“Will my child(ren) be okay?” When our Bethesda family therapists work with clients who are struggling with their marriage and contemplating divorce, this question is bound to be asked of as they struggle with the enormity of such a decision . As a therapist, I am not given a crystal ball along with my license to practice, so this question can be very difficult to answer. My parents divorced when I was a young teen, and I think most people would assess that I am “okay.” However, I know the struggles of children whose parents divorce, and I know what the research tells us about the effects of divorce on children. A quick internet search will reveal to any searcher the many deficits experienced by children whose parent’s divorce. They may fall behind in areas ranging from physical health to educational success to mental health when compared to their counterparts whose parents stay married.
The good news is that generally these issues become less significant if parents work hard to minimize the negative effects on their children. This means never using your child as a tool to communicate, this means establishing a civil (at a minimum) post-divorce relationship with your ex, this means making decisions with your child’s best interests in mind despite your own feelings about your ex, their new spouse, etc. Another huge aspect that impacts everyone is finances. Divorce is expensive in the short and long-term – you now have two households to support with the same amount of income that once supported only one household. Money is stretched thin (unless you are a particularly well off couple) and this impacts the amount of money you have to spend on your kids – including money for vacations, after-school activities, and college tuitions. These financial concerns can extend well into adulthood as they pay-off student loans or can not borrow money from money-strapped parents for down payments on houses. Every couple should weigh the problems in their marriage against the risk that their child’s health and future opportunity might be diminished. Obviously, issues like domestic violence and child abuse make this decision clear cut but, oftentimes, it is a question of your own satisfaction in life. Not to say that isn’t an important consideration because a parent’s happiness can impact their child’s well-being as well. The question to ask yourself might be, “What is my responsibility in figuring out how to be happy with my spouse despite our differences or the lack of connection I feel?” The work falls on the parent’s shoulders to minimize how any issues in the marriage impacts their children and divorce should never be a quick, simple decision. I have no idea what my life would have been like if my parents had not divorced – there is no way of knowing if I would be happier, healthier, better adjusted. Maybe I would not even be in the field of work I have chosen! I definitely know that there are stresses and financial burdens I would not have had otherwise but, on the other hand, I look back and can not imagine my parents together!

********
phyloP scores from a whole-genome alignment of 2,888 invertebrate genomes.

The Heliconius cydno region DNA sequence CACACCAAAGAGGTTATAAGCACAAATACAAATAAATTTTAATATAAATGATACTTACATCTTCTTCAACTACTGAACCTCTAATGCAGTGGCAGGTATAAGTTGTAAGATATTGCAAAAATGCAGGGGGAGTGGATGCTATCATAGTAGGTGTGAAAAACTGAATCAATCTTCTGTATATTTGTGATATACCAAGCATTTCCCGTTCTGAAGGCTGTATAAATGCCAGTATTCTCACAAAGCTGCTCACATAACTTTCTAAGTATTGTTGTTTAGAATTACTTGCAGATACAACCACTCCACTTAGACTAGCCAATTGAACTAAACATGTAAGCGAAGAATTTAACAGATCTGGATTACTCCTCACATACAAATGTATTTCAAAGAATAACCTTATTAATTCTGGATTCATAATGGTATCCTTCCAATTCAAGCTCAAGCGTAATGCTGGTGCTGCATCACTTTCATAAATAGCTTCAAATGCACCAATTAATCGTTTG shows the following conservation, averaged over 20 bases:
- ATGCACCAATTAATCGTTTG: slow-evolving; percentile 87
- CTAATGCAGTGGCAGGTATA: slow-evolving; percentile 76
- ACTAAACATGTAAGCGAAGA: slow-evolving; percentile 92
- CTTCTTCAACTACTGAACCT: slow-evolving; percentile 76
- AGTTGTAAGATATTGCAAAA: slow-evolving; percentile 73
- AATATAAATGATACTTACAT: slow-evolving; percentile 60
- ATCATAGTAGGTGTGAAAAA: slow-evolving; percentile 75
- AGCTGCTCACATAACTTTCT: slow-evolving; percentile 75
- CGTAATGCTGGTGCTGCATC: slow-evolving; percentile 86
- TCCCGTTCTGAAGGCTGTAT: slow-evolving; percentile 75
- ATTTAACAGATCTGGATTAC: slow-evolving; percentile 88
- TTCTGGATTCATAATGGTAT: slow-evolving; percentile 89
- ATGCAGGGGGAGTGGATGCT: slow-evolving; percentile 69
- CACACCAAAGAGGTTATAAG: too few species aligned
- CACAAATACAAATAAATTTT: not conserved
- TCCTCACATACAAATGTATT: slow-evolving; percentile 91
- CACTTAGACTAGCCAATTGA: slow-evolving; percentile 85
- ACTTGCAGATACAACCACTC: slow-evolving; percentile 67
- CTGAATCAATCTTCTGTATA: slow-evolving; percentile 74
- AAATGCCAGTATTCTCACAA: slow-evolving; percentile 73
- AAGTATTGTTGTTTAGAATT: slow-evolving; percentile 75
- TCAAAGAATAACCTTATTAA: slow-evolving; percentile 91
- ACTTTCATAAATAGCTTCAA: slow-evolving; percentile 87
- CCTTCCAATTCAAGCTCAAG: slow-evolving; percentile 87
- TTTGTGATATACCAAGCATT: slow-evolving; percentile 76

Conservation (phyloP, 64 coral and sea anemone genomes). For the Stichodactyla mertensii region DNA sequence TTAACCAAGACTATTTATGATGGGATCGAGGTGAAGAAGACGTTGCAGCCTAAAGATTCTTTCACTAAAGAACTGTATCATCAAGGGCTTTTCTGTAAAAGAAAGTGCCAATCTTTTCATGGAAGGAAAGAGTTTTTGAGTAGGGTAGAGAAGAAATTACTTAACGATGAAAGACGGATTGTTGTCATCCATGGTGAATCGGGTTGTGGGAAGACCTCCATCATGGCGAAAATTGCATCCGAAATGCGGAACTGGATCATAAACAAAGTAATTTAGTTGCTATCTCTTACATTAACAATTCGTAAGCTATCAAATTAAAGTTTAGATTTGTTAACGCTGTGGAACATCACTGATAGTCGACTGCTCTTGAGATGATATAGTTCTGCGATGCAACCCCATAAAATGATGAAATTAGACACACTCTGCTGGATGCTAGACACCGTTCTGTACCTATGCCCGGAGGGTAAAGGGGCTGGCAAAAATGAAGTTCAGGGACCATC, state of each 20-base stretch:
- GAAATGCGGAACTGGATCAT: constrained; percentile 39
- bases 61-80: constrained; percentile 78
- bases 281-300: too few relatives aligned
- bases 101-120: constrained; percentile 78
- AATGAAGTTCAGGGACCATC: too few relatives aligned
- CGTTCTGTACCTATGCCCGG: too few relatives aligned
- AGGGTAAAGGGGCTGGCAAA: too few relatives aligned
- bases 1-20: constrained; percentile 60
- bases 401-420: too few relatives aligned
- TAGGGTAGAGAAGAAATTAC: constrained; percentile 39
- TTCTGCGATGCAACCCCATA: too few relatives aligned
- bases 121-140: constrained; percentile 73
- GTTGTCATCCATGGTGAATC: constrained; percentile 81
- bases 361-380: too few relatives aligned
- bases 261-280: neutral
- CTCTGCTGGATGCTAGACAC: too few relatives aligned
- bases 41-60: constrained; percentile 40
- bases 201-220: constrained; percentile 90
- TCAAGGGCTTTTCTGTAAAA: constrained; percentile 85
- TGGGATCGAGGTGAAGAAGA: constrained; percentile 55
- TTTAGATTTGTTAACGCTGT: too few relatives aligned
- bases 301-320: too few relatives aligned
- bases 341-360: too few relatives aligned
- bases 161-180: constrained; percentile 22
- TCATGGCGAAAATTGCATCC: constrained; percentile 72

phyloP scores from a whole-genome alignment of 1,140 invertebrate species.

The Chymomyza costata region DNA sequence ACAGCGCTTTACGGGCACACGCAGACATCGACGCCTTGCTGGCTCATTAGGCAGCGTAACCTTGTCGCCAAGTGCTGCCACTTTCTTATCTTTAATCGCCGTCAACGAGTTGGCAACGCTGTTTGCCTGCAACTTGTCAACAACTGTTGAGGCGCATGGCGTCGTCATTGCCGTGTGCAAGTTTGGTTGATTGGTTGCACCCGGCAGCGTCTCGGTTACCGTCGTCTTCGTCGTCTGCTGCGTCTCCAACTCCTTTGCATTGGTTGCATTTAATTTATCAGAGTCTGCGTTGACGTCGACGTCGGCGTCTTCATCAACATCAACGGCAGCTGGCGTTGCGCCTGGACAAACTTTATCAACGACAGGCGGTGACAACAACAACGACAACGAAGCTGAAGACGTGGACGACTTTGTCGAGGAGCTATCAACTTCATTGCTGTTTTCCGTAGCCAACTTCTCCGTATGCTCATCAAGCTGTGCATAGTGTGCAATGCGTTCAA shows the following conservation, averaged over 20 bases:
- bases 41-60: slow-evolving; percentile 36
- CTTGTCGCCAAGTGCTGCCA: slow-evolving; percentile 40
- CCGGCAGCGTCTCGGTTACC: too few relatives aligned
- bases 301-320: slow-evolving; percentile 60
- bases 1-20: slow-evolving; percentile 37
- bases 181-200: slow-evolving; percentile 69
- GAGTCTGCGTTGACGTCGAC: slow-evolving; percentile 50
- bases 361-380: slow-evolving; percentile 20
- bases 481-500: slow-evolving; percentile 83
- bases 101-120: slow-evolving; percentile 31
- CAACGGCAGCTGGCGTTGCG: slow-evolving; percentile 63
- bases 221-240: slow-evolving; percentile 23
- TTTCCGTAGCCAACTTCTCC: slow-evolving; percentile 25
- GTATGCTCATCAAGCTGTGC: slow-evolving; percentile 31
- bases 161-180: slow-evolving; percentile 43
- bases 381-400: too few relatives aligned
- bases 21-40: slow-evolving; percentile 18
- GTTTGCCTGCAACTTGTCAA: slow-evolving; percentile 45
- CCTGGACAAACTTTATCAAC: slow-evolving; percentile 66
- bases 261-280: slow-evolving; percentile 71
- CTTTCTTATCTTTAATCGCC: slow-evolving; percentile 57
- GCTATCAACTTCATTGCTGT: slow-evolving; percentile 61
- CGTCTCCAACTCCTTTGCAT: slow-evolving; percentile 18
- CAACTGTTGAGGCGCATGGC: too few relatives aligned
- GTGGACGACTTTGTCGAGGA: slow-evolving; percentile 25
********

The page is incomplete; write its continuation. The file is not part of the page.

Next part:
What I would ask of each of my Bethesda marriage counseling clients who do not have a clear cut reason to leave is to put all efforts into working on the marriage before making that final decision. I will admit that, perhaps, I am biased based on my training and my life experience – my dad, struggling with dementia and the demise of his second marriage, confessed to me that he regretted not trying harder with my mom. He didn’t give marriage therapy a chance but realized his mistake too late in life. Perhaps that is why I am passionate about this issue, but I am sure you all would agree that living with regrets is not your goal. Give it your best efforts, ask your spouse to do the same, so you both can live with no regrets. Whether you are successful in saving your marriage or not, your kids will come out of this with two parents that worked together (and will continue to do so!) for their child’s best interests.
Lindsey Hoskins & Associates offers family, couple, and individual therapy in downtown Bethesda, MD. Call (301) 200-5290 or email firstname.lastname@example.org to discuss how we might be able to help you!